Yes, there is a solution to child medical neglect

During this legislative session, Idahoans marched to the Capitol with 183 child-sized coffins representing Idaho children who have died in sects opposed to medical care. This number of deaths is certainly an underestimate since many children in sects that shun medical care are born at home, don’t have birth certificates and don’t have their deaths investigated by county authorities – because medical neglect of these children is legal in Idaho.

In 1971, Idaho law was changed to allow medical neglect of children through a religious exemption. The direct result of this law is that injured and sick children in Idaho are allowed to suffer and die from treatable illnesses, such as pneumonia and gastroenteritis (stomach flu), and injuries.

Advances in medical treatment and prevention have resulted in a 90 percent reduction in death rates in U.S. children since 1935 and 50 percent reduction just since 1980. Yet children in these sects are denied the benefits of these advances. Many of the 183 children honored in the march had common infectious diseases, diabetes or other conditions for which treatment is routine.

Gov. Butch Otter’s State of the State address on Jan. 8 reminded us of government’s role in “helping individual citizens realize their full potential” and the government’s responsibility to provide “equal protection under the law” as called for in the U.S. Constitution’s 14th Amendment.

But since 1971, Idaho children have been denied equal protection. Idaho law gives parents’ beliefs against medical care greater importance than a child’s right to life and health.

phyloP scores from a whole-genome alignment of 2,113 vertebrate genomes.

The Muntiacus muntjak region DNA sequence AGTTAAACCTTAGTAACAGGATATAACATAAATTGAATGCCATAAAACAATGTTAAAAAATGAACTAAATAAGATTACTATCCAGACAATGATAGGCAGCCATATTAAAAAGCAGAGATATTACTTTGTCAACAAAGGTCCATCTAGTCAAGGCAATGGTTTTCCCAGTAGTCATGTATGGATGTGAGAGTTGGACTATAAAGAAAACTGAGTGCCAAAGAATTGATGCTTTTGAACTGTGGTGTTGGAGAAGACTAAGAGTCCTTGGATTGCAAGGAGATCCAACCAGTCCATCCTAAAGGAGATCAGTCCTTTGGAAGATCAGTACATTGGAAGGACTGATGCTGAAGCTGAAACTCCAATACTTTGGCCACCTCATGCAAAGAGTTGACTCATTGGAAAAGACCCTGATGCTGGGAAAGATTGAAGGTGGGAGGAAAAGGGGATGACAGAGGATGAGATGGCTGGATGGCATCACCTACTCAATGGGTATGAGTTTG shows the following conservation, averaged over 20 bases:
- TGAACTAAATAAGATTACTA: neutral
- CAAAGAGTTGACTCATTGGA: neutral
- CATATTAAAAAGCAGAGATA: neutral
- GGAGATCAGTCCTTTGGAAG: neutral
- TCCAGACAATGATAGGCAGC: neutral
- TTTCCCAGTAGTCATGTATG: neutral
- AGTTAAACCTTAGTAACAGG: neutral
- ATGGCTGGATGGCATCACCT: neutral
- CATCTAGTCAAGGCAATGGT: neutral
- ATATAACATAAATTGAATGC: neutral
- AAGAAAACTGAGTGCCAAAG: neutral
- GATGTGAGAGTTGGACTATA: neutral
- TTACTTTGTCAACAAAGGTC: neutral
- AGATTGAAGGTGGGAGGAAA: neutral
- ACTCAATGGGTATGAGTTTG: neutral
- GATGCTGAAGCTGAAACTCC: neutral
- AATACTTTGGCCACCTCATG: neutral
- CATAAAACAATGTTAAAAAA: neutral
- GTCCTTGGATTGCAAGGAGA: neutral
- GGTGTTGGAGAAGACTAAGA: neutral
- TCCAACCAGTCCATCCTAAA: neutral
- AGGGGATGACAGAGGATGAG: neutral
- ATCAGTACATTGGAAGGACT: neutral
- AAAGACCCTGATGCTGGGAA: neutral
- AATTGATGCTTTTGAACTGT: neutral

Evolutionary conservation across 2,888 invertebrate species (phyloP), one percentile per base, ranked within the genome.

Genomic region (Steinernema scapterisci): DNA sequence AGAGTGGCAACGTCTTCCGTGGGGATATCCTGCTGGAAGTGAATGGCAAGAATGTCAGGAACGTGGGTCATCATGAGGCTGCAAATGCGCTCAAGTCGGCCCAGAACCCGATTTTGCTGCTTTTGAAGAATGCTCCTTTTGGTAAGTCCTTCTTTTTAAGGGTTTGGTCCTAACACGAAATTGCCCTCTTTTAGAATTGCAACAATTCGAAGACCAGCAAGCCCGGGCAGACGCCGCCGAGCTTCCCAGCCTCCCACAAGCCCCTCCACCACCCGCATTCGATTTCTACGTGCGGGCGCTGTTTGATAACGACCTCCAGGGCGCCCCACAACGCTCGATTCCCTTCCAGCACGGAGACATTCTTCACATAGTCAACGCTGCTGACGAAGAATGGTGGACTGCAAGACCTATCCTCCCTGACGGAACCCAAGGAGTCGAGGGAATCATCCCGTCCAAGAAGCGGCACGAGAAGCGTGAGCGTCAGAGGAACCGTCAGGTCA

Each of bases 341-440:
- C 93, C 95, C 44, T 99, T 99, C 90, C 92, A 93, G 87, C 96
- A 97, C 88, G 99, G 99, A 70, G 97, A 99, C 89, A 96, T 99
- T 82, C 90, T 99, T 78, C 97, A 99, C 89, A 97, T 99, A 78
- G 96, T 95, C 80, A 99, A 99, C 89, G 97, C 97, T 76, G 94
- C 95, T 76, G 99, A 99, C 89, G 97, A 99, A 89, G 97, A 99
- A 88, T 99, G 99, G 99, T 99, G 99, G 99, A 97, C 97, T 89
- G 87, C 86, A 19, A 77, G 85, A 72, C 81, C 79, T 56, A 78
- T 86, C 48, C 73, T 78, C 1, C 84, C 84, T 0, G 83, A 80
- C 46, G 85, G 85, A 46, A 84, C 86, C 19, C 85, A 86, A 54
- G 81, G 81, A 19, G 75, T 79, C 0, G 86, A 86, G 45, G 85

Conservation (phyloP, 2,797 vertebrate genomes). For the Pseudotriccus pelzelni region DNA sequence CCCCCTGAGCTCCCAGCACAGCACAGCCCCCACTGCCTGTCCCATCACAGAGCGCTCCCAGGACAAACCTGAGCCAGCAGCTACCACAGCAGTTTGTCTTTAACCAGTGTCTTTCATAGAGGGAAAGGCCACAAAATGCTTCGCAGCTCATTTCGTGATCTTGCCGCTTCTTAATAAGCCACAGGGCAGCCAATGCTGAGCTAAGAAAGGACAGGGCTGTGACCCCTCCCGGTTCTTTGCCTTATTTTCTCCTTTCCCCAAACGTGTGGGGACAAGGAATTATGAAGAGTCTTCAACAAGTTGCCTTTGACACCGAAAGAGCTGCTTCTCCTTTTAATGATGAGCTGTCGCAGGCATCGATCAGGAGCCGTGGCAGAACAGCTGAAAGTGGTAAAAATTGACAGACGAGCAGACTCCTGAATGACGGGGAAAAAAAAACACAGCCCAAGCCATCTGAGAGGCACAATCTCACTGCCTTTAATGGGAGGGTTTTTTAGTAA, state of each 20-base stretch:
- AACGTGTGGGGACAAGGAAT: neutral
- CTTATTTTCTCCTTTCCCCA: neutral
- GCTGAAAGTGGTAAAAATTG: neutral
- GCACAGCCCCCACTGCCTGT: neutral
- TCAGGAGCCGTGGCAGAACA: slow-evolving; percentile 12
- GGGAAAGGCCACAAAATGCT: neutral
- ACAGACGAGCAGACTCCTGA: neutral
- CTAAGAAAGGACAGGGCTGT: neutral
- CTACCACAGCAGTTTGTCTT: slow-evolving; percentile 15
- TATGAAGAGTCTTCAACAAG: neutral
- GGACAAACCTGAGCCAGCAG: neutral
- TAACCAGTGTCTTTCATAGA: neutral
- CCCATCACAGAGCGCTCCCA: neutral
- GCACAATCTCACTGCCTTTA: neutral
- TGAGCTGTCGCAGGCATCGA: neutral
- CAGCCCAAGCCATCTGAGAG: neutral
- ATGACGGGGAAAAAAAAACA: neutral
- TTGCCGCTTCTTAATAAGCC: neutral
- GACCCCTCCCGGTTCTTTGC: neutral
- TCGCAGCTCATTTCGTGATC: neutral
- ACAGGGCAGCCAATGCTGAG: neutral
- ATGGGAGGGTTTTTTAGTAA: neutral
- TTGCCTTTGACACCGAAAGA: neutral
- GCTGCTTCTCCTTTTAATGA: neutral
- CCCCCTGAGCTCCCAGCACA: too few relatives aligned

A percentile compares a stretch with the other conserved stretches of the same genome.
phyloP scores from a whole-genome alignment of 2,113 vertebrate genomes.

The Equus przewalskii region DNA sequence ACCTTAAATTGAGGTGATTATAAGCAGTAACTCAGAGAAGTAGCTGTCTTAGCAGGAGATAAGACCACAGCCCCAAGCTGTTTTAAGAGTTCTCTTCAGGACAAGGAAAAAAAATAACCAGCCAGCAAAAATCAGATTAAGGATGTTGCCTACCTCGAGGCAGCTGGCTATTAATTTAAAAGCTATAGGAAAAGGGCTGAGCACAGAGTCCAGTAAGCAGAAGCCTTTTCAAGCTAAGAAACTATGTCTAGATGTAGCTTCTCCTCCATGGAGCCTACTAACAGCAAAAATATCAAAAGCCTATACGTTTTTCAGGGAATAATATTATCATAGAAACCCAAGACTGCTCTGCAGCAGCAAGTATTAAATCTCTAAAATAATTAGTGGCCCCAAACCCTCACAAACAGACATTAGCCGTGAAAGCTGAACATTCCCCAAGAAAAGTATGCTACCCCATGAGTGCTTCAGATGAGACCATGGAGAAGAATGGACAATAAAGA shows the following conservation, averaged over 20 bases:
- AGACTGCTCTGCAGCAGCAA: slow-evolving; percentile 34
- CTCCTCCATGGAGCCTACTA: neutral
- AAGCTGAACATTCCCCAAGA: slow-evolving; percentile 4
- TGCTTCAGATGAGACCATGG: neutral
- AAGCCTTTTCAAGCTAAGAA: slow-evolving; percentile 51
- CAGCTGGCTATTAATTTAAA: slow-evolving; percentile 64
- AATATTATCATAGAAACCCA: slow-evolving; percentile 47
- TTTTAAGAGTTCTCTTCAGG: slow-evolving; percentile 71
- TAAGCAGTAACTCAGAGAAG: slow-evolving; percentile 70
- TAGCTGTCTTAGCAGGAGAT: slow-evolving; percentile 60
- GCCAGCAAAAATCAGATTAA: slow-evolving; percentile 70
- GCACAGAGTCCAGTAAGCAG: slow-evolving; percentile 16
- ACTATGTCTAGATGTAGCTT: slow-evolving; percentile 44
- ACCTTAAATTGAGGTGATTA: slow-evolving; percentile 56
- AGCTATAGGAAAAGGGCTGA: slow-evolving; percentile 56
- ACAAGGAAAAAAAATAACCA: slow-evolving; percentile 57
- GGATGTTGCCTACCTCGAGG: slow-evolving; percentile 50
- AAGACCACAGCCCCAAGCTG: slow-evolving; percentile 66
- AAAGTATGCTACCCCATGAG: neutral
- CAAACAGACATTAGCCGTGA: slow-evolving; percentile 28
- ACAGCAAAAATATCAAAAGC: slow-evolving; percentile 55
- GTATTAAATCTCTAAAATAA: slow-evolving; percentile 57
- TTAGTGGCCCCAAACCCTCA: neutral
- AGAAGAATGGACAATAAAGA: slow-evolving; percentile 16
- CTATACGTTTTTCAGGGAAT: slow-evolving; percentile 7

In a Statesman article published after the march, Sen. Dan Foreman was quoted as saying legislators had “agoniz[ed] over this almost to the point of tears,” but “there is no solution.” Hogwash.

The 1971 Idaho Legislature created this problem and now the Legislature must fix it. First, they must choose to protect children who have no voice from the flesh-and-blood consequences of medical neglect. Quite simply, the law should return to pre-1971 language in place since Idaho was a territory; it required parents to provide “necessary food, clothing, shelter, or medical attendance” for their children without a religious exemption.

Legislators need to act on behalf of people like Willie Hughes. As a child, he watched two little brothers suffer and die, and he himself suffered from lack of medical care for childhood illness and injury, only to have his parents get medical for their own illnesses. The Ada Country coroner also testified about the death of a child from untreated diabetes based on religion grounds, only to find out much later that the father treated his own diabetes with insulin. This is child neglect, pure and simple.

Read the full story at the Idaho Statesmen


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